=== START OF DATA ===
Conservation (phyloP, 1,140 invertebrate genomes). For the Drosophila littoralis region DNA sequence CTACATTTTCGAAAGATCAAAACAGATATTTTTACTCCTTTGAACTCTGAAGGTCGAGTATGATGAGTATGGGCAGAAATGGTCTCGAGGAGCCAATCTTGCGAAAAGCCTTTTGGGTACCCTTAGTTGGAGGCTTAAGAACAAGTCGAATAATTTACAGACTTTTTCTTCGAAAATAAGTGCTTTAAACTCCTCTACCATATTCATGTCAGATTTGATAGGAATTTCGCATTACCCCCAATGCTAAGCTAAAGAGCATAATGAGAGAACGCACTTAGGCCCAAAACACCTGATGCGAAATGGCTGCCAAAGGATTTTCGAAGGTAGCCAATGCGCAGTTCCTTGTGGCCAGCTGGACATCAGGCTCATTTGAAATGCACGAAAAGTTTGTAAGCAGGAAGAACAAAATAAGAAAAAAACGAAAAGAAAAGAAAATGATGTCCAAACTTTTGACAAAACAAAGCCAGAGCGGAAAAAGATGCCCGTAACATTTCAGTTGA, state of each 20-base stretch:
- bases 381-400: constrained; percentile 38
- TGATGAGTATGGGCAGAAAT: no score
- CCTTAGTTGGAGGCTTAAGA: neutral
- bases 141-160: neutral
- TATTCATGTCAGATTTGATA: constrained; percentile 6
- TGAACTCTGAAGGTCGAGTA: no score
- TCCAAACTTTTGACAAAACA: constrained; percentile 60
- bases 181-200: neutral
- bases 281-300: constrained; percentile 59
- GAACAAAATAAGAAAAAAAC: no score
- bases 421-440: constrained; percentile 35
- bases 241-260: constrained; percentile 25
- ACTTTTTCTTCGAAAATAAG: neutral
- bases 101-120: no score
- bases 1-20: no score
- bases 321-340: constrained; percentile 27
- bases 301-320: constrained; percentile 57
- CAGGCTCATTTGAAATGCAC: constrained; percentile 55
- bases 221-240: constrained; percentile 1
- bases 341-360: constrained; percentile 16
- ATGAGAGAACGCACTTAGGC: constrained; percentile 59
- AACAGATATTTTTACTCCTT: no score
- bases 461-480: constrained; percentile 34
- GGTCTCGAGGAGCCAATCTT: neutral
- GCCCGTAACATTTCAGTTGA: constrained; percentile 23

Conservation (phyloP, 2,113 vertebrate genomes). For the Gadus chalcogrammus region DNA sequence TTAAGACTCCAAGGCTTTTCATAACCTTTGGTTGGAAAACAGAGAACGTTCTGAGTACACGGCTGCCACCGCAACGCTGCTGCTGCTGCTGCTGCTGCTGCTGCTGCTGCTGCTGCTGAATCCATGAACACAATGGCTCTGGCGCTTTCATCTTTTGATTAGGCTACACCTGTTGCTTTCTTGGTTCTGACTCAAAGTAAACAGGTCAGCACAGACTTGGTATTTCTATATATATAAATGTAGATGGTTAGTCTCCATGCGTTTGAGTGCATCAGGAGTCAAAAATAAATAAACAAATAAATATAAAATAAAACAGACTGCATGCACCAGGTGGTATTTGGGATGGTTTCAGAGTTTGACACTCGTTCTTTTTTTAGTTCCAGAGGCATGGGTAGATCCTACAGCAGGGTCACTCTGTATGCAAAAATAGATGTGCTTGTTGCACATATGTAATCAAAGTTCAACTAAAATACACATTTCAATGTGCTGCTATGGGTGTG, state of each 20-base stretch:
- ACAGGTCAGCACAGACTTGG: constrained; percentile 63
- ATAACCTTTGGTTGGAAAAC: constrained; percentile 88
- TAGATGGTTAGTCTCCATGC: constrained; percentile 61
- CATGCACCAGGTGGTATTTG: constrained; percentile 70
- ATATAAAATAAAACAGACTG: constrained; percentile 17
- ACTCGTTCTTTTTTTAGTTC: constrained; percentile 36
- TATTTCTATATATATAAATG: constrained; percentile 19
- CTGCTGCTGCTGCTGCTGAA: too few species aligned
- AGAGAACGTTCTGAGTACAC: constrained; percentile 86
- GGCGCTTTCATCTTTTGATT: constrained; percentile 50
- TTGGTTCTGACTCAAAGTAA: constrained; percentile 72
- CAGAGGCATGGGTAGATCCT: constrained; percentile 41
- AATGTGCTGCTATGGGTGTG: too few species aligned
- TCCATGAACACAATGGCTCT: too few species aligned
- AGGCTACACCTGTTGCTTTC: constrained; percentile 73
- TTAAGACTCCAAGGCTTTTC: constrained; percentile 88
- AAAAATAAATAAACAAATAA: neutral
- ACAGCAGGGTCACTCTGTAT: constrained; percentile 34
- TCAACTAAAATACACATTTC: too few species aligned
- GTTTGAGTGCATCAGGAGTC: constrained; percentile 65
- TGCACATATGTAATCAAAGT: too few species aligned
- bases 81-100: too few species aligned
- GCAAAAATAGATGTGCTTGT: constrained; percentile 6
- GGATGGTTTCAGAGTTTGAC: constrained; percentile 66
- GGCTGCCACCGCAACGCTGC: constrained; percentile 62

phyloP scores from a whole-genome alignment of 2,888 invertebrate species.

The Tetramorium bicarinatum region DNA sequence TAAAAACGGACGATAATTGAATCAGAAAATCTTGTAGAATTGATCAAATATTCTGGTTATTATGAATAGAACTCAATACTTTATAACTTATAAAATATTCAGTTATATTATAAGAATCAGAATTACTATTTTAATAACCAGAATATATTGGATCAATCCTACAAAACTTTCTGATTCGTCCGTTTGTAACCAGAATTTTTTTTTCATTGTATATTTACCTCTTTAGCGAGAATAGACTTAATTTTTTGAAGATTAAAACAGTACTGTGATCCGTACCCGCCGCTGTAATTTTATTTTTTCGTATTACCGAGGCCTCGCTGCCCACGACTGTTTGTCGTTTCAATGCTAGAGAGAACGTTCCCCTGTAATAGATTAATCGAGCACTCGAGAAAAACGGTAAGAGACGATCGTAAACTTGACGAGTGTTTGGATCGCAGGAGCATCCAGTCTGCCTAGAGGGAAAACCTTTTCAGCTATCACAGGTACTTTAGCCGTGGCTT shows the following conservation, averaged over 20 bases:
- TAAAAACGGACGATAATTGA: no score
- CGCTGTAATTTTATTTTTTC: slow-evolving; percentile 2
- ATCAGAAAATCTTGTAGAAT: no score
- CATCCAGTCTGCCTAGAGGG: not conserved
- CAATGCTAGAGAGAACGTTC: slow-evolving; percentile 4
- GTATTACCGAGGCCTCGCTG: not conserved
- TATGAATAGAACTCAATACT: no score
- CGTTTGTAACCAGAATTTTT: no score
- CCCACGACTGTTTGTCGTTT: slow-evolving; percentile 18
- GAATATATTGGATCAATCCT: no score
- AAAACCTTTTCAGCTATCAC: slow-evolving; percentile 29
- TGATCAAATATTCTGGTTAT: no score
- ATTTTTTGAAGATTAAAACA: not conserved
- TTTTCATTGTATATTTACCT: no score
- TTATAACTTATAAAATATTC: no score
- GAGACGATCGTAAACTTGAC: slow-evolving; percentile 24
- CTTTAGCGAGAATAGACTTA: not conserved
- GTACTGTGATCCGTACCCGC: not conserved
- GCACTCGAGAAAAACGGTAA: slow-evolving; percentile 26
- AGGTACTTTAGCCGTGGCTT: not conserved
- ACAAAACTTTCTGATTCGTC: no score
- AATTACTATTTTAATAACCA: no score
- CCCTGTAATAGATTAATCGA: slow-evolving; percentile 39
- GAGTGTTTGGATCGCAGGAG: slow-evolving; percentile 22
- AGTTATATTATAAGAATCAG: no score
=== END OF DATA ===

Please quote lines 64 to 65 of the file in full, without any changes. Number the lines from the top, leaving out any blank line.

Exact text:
- GAATATATTGGATCAATCCT: no score
- AAAACCTTTTCAGCTATCAC: slow-evolving; percentile 29